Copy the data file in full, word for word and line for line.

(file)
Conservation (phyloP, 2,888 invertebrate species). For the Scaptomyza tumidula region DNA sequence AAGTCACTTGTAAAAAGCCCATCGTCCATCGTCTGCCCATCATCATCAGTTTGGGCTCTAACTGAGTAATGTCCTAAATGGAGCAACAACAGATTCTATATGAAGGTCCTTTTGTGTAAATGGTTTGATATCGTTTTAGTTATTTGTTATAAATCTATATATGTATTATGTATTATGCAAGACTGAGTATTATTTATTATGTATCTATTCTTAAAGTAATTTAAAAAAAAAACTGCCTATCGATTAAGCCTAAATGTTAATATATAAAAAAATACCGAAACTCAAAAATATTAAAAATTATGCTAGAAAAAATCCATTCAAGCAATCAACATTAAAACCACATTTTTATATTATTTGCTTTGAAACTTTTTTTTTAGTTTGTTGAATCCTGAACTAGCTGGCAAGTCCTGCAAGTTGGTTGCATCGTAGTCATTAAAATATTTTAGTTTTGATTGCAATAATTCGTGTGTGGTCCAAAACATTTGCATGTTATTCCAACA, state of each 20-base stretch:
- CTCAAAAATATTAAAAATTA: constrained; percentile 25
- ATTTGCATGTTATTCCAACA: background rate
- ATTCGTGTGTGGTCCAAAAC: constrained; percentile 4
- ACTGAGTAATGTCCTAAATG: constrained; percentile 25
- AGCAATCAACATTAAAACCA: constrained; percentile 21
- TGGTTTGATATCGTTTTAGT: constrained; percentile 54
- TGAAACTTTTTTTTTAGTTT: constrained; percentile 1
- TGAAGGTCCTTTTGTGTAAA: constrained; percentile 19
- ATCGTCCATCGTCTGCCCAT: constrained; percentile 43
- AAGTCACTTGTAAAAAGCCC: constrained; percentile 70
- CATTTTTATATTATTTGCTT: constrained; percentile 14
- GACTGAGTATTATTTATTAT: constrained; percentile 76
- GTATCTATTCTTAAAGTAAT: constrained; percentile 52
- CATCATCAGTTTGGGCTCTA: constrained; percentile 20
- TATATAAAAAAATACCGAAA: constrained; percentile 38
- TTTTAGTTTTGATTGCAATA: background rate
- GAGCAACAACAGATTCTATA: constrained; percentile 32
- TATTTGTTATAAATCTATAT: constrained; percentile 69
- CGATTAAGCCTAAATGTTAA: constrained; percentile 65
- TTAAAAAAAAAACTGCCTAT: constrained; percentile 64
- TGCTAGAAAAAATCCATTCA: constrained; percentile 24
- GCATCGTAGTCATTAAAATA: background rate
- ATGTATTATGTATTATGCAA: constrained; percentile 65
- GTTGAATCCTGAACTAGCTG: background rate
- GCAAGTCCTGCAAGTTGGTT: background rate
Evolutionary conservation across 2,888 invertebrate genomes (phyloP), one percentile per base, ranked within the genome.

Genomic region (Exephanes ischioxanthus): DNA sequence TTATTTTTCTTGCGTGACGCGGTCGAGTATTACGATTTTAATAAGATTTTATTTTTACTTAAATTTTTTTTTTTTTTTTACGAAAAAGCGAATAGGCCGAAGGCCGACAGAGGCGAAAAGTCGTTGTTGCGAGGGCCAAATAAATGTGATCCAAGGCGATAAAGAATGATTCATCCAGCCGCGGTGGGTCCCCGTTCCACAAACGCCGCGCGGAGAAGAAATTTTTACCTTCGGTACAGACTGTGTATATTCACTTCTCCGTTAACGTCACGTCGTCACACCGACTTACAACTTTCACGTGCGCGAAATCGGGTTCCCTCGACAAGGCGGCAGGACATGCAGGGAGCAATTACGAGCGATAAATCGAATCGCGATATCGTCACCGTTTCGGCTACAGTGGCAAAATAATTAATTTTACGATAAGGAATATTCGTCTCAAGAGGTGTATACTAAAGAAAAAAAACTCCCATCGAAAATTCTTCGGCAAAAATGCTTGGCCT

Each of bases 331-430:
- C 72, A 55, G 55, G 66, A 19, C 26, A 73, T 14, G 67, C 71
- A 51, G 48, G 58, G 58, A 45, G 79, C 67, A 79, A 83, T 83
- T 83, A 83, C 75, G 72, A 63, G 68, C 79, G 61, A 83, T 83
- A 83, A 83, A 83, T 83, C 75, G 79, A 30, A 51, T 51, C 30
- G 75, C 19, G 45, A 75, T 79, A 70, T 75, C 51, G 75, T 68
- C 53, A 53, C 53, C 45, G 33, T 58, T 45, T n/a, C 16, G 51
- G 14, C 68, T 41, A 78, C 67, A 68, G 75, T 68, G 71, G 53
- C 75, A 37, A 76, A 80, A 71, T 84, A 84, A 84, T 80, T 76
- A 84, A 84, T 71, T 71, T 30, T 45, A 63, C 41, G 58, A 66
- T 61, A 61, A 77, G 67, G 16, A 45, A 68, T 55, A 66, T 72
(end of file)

Conservation (phyloP, 2,888 invertebrate species). For the Scaptomyza tumidula region DNA sequence AAGTCACTTGTAAAAAGCCCATCGTCCATCGTCTGCCCATCATCATCAGTTTGGGCTCTAACTGAGTAATGTCCTAAATGGAGCAACAACAGATTCTATATGAAGGTCCTTTTGTGTAAATGGTTTGATATCGTTTTAGTTATTTGTTATAAATCTATATATGTATTATGTATTATGCAAGACTGAGTATTATTTATTATGTATCTATTCTTAAAGTAATTTAAAAAAAAAACTGCCTATCGATTAAGCCTAAATGTTAATATATAAAAAAATACCGAAACTCAAAAATATTAAAAATTATGCTAGAAAAAATCCATTCAAGCAATCAACATTAAAACCACATTTTTATATTATTTGCTTTGAAACTTTTTTTTTAGTTTGTTGAATCCTGAACTAGCTGGCAAGTCCTGCAAGTTGGTTGCATCGTAGTCATTAAAATATTTTAGTTTTGATTGCAATAATTCGTGTGTGGTCCAAAACATTTGCATGTTATTCCAACA, state of each 20-base stretch:
- CTCAAAAATATTAAAAATTA: constrained; percentile 25
- ATTTGCATGTTATTCCAACA: background rate
- ATTCGTGTGTGGTCCAAAAC: constrained; percentile 4
- ACTGAGTAATGTCCTAAATG: constrained; percentile 25
- AGCAATCAACATTAAAACCA: constrained; percentile 21
- TGGTTTGATATCGTTTTAGT: constrained; percentile 54
- TGAAACTTTTTTTTTAGTTT: constrained; percentile 1
- TGAAGGTCCTTTTGTGTAAA: constrained; percentile 19
- ATCGTCCATCGTCTGCCCAT: constrained; percentile 43
- AAGTCACTTGTAAAAAGCCC: constrained; percentile 70
- CATTTTTATATTATTTGCTT: constrained; percentile 14
- GACTGAGTATTATTTATTAT: constrained; percentile 76
- GTATCTATTCTTAAAGTAAT: constrained; percentile 52
- CATCATCAGTTTGGGCTCTA: constrained; percentile 20
- TATATAAAAAAATACCGAAA: constrained; percentile 38
- TTTTAGTTTTGATTGCAATA: background rate
- GAGCAACAACAGATTCTATA: constrained; percentile 32
- TATTTGTTATAAATCTATAT: constrained; percentile 69
- CGATTAAGCCTAAATGTTAA: constrained; percentile 65
- TTAAAAAAAAAACTGCCTAT: constrained; percentile 64
- TGCTAGAAAAAATCCATTCA: constrained; percentile 24
- GCATCGTAGTCATTAAAATA: background rate
- ATGTATTATGTATTATGCAA: constrained; percentile 65
- GTTGAATCCTGAACTAGCTG: background rate
- GCAAGTCCTGCAAGTTGGTT: background rate
Evolutionary conservation across 2,888 invertebrate genomes (phyloP), one percentile per base, ranked within the genome.

Genomic region (Exephanes ischioxanthus): DNA sequence TTATTTTTCTTGCGTGACGCGGTCGAGTATTACGATTTTAATAAGATTTTATTTTTACTTAAATTTTTTTTTTTTTTTTACGAAAAAGCGAATAGGCCGAAGGCCGACAGAGGCGAAAAGTCGTTGTTGCGAGGGCCAAATAAATGTGATCCAAGGCGATAAAGAATGATTCATCCAGCCGCGGTGGGTCCCCGTTCCACAAACGCCGCGCGGAGAAGAAATTTTTACCTTCGGTACAGACTGTGTATATTCACTTCTCCGTTAACGTCACGTCGTCACACCGACTTACAACTTTCACGTGCGCGAAATCGGGTTCCCTCGACAAGGCGGCAGGACATGCAGGGAGCAATTACGAGCGATAAATCGAATCGCGATATCGTCACCGTTTCGGCTACAGTGGCAAAATAATTAATTTTACGATAAGGAATATTCGTCTCAAGAGGTGTATACTAAAGAAAAAAAACTCCCATCGAAAATTCTTCGGCAAAAATGCTTGGCCT

Each of bases 331-430:
- C 72, A 55, G 55, G 66, A 19, C 26, A 73, T 14, G 67, C 71
- A 51, G 48, G 58, G 58, A 45, G 79, C 67, A 79, A 83, T 83
- T 83, A 83, C 75, G 72, A 63, G 68, C 79, G 61, A 83, T 83
- A 83, A 83, A 83, T 83, C 75, G 79, A 30, A 51, T 51, C 30
- G 75, C 19, G 45, A 75, T 79, A 70, T 75, C 51, G 75, T 68
- C 53, A 53, C 53, C 45, G 33, T 58, T 45, T n/a, C 16, G 51
- G 14, C 68, T 41, A 78, C 67, A 68, G 75, T 68, G 71, G 53
- C 75, A 37, A 76, A 80, A 71, T 84, A 84, A 84, T 80, T 76
- A 84, A 84, T 71, T 71, T 30, T 45, A 63, C 41, G 58, A 66
- T 61, A 61, A 77, G 67, G 16, A 45, A 68, T 55, A 66, T 72